The Neoclassical School Of Economics: Alfred Marshall's Economics

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TOPIC 2: Alfred Marshall’s economics
The English economist Alfred Marshall, was the founder of the neoclassical school of economics. He was one of the most influential economic scholars of all time. Alfred Marshall was born in 1842 and grew up in London; he is the son of a cashier at the Bank of England. Although his father wanted him to become a clergy, he defied his father’s wish and refused to go to Oxford with a classics scholarship, and then he attended Cambridge University, where he studied economics, mathematics and physics. Actually, Marshall studied physics at the beginning, but he experienced a mental crisis. Therefore, he gave up it and turned it to philosophy. He began with metaphysics and it led him to ethics,
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Nowadays, the supply-demand curve is still one of the fundamental concepts of economics.

Marshall developed Marshall’s scissors analysis, which combined cost of production and utility. He emphasized that the curve of cost of production and utility are like scissor blades- not only transcended the conflict between Austrian and Classical theories of value, however, equally if not more important, removed the theory of value from the center stage and replaced it with the theory of price in an effective way although the term ‘ value’ still to be used, for a majority of people it was a synonym for ‘ price’.

Also, the concept of price elasticity of demand was one of most important contributions that he theorized to microeconomics. The price elasticity of demand examines how price changes affect demand. In theory, consumer buys less of product if the price increases, however, Marshall said it was not always true. For example, even the price of the medicine is increased, the demand of the goods would not reduced, which means, their price are inelastic. The price elasticity of demand is affected by: the availability of substitute goods, and proportion of income spent on the good and the time elapsed since a price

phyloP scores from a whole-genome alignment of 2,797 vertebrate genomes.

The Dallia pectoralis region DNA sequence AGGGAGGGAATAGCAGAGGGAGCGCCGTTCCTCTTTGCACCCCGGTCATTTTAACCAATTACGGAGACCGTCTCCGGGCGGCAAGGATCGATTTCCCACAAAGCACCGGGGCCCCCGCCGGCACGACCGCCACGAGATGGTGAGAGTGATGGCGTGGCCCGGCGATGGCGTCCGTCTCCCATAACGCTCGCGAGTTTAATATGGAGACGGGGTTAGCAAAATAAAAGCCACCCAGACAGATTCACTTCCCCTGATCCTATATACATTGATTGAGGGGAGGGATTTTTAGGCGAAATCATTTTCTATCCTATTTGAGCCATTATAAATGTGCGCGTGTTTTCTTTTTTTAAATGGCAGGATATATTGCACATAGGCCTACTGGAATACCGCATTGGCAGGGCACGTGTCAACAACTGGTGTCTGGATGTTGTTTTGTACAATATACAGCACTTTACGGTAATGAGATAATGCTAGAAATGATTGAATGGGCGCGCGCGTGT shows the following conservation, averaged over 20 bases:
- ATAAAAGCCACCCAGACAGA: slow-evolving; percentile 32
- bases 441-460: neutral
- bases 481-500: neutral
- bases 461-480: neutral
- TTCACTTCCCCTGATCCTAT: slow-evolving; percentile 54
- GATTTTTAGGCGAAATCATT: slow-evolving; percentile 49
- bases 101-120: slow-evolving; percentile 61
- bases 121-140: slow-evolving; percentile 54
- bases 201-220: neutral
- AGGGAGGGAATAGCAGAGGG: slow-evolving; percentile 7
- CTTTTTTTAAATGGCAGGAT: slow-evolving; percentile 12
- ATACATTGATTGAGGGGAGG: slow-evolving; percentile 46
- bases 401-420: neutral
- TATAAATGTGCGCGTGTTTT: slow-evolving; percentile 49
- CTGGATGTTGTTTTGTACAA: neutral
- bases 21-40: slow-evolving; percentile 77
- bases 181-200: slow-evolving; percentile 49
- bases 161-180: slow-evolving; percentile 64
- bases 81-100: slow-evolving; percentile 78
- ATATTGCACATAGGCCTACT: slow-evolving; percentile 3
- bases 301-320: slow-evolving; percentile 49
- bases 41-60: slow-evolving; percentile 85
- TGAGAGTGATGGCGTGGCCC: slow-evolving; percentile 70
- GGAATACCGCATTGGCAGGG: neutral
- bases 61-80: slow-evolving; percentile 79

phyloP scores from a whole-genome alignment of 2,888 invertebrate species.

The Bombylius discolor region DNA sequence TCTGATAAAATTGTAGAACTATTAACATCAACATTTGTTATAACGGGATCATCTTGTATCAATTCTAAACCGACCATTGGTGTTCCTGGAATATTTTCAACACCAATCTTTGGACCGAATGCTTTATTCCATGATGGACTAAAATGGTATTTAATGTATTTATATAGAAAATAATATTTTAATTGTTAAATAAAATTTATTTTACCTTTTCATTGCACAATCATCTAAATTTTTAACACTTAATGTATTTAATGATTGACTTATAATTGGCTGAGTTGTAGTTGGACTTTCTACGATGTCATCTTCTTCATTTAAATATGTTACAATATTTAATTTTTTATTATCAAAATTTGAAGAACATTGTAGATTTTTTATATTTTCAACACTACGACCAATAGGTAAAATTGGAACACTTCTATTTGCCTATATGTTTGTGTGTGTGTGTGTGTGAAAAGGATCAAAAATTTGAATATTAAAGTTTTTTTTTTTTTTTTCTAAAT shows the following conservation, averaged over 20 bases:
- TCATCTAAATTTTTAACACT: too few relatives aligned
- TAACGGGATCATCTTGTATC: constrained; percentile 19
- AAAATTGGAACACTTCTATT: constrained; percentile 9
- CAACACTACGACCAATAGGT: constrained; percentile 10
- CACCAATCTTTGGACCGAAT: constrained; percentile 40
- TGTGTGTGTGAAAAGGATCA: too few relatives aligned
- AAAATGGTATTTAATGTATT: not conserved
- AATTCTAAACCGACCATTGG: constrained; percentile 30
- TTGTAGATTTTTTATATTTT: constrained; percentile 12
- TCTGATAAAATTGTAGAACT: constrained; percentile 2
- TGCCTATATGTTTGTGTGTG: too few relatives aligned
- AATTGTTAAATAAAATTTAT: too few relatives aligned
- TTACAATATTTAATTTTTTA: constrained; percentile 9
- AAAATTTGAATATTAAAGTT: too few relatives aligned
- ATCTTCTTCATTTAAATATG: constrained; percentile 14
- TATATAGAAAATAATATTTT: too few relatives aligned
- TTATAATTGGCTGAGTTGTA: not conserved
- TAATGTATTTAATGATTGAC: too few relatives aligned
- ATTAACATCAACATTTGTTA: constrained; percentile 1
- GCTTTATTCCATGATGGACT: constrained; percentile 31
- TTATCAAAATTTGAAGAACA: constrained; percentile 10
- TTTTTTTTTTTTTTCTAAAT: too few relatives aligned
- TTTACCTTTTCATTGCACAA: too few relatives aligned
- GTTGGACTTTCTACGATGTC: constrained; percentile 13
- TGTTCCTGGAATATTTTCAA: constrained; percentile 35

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In the concept of consumer’s surplus, Marshall states, ‘excess of the price which a consumer would be willing to pay rather than go without a thing over that which he actually does pay is the economic measure of this surplus satisfaction…. it may be called consumer’s surplus.’ For example, there is a commodity that you suppose to buy, and it is useful, this product doesn 't have alternatives. The price of this product is 1000 HUF. However, as you prepare the 1000 HUF go to a market, it shows that the price of the good is 500 HUF. So, the different price between what you trying to pay and the actual price (1000HUF-500HUF=500 in example) is called consumer’s surplus. You are supposed to pay 1000HUF for the product because you think it worth its price. However, you just buy the product for 500HUF in the end. Therefore, consumer’s surplus= total utility-market price. Thus, the consumer’s surplus in goods that are highly useful and low

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